Tokyo Subways and Trains


I’ve mentioned how easy the Tokyo subway and train system is. I’m sure you were thinking, “But, Paul, how easy is it?” Well, I’m glad all you people in my head have asked that question because I have an answer!

Websters Dictionary defines Easy in a way that isn’t the least bit amusing so it’s not useful so I’m going to define Easy as by the amount of mental and emotional stress exerted onto the subject through a straightforward yet complex set of mathematical equations based on theoretical metaphysics which now that I think of it, isn’t that amusing either.

The Tokyo Subway is getting better all the time. The lines are all marked by colors and letters as well as names. Also the stations are numbered as well, making it even easier. But the stations can be a little overwhelming with thousands of people rushing by and most everything in Japaneese. So I’ll explain a few thing that may help.

I suggest getting a map of the subway from your hotel or print this one (TokyoSubwayMap) and figure out where you are going. Each station has a map that shows the fare to each of the other stations.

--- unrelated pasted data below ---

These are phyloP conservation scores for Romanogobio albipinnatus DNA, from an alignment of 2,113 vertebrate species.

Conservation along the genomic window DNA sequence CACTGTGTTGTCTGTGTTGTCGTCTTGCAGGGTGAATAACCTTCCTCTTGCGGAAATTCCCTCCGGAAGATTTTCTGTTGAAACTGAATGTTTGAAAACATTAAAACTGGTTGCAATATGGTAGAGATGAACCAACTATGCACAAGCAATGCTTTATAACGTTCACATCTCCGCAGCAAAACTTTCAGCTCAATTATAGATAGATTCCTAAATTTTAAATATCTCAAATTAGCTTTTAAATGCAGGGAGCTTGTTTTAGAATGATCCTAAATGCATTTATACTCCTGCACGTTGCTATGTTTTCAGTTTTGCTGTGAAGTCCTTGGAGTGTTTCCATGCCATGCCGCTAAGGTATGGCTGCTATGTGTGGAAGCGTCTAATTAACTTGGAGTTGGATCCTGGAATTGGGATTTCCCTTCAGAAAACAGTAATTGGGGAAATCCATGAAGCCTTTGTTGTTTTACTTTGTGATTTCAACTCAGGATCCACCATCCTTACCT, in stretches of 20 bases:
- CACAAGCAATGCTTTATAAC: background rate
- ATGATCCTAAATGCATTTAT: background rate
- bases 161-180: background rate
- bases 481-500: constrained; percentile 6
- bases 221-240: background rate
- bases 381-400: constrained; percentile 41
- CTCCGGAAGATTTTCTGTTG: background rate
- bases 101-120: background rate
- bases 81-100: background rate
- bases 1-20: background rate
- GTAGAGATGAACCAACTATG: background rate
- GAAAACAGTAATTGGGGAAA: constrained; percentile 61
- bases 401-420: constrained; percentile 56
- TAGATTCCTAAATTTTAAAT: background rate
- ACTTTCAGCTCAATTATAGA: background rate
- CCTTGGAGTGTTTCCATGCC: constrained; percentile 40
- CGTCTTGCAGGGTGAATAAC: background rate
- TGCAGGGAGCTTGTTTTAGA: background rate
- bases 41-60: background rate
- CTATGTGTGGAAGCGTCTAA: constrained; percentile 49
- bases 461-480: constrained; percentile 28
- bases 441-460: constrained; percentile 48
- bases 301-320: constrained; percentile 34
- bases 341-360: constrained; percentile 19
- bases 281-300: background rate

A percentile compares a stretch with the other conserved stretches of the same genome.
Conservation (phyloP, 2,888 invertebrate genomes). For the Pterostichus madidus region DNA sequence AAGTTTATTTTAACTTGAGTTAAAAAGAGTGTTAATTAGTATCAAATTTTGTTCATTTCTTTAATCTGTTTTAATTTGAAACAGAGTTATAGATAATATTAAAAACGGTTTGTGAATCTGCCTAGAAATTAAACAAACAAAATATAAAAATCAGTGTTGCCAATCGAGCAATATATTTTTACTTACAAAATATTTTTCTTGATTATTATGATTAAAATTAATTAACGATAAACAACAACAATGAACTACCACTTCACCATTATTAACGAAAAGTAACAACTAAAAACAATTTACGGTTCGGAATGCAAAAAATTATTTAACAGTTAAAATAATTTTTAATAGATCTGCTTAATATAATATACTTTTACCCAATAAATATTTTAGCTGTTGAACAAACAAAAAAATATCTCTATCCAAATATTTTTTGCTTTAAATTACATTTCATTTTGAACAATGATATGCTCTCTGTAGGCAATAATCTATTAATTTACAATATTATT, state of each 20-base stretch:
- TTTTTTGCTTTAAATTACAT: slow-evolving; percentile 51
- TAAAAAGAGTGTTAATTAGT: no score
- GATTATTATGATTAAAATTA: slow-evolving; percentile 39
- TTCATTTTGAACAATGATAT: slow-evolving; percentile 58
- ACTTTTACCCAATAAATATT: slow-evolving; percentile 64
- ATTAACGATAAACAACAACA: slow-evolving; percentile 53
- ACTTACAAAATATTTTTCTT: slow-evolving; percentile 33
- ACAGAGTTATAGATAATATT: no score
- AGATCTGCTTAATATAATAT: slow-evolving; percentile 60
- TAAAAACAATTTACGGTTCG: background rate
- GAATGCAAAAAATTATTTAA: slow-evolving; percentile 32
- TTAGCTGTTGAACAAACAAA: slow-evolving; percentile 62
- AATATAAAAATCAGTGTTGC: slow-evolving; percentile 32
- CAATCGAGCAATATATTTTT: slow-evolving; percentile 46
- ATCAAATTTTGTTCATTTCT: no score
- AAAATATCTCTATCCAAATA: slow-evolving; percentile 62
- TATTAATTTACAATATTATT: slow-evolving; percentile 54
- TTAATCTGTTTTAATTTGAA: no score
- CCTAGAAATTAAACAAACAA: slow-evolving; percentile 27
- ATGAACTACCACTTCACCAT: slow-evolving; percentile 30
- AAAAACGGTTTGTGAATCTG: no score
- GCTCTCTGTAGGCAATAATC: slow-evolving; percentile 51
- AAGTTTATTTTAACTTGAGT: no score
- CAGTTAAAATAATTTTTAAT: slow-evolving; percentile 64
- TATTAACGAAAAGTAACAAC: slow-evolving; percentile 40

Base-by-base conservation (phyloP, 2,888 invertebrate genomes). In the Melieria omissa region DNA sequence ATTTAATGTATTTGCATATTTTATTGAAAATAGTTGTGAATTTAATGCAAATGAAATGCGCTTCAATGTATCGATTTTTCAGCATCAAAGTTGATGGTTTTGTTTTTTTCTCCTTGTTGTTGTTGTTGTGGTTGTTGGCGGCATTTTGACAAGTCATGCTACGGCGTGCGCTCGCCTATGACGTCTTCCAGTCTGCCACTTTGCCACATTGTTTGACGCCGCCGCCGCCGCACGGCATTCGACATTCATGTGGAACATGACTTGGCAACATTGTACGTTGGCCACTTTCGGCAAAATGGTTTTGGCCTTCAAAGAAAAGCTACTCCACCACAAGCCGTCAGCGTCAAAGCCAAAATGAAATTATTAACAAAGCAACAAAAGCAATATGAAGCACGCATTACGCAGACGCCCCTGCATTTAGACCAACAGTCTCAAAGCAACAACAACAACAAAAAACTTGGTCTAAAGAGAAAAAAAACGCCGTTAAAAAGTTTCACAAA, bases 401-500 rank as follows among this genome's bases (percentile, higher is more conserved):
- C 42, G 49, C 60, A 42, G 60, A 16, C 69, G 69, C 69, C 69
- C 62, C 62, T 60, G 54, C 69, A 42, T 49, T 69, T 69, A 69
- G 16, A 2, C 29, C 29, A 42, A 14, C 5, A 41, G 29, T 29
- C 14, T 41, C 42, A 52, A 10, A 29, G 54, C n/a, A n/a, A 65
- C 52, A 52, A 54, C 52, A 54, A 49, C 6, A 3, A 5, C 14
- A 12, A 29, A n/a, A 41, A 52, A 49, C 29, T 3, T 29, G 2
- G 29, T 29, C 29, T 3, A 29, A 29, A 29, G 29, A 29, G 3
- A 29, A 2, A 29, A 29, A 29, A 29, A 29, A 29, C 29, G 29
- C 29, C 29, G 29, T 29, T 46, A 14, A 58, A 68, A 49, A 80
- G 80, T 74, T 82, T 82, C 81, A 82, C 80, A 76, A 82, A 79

Tickets – There are a few choices for tickets:

  • Individual tickets are available for each trip. Find out how much the fare will be and purchase a ticket for that amount
  • Daily tickets which allow unlimited travel on the subway system. (Also available to include the bus)
  • Prepaid (1000, 3000, 5000 yen) called PassNet which are nice because you don’t have to worry about individual trip costs
  • It’s a great system and I’m very impressed…it goes like this:
    1) Insert your ticket to enter the station (it will mark the ticket and give it back to you)
    2) get on your train to your destination
    3) insert the ticket again as you exit the destination station (it will not give back single ride tickets)

    For an official guide, check out this site

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